Robbing Peter to pension off Paul
The conglomerate is almost extinct in many countries but in Germany it still thrives. Not only do widely diversified companies such as Siemens, Bayer and Henkel plod on, they also continue to fight off demands from investors for tighter business focus. ThyssenKrupp even plans to make itself yet more complex.
Why are the conglomerates so reluctant to simplify themselves? The conventional wisdom is that they are run by bone-headed empire builders and egoists. And some might well be. But Germany's pension problem might also have a hand in their survival.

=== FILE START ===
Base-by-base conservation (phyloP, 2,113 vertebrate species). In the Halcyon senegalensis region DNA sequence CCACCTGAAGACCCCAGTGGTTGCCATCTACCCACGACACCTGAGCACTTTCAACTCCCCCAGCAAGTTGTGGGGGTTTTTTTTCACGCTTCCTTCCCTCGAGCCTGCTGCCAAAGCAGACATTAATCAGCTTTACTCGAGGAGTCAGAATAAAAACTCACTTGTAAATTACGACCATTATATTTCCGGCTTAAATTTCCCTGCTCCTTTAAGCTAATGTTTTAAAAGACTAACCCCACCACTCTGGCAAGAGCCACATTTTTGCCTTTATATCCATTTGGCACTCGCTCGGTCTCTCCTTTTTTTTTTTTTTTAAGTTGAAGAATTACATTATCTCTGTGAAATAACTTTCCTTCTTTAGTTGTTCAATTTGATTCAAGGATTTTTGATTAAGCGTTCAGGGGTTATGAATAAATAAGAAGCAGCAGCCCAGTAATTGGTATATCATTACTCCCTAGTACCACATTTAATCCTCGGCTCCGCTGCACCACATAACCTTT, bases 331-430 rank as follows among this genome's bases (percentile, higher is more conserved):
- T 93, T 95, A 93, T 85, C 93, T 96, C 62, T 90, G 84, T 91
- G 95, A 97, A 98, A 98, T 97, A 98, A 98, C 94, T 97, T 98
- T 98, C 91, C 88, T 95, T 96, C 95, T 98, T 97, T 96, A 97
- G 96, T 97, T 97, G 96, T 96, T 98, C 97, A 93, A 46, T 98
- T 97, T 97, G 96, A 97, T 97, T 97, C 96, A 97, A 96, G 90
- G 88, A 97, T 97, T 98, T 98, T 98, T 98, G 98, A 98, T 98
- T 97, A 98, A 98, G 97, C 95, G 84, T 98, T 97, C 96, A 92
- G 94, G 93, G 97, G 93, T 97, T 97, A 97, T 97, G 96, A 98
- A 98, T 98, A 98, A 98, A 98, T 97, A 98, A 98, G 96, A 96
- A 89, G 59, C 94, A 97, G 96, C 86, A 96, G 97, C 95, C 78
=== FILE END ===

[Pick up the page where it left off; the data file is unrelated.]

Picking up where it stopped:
Balance sheet nightmares
The German pension regime is uniquely difficult for corporate managers. The obligations to ex-employees are high and German law makes it hard to close plans or make them less generous. That's bad enough in young, high-growth companies, but in mature industrial companies it's a total nightmare. Because few German companies endowed external pension funds in the past, and fewer mature businesses have the wherewithal to do so now, they are forced to keep the liabilities on their balance sheets.
This is a hefty burden for mature businesses to bear. Pension liabilities are nine-tenths as large as shareholders' equity for Siemens (which does keep most of them off balance sheet).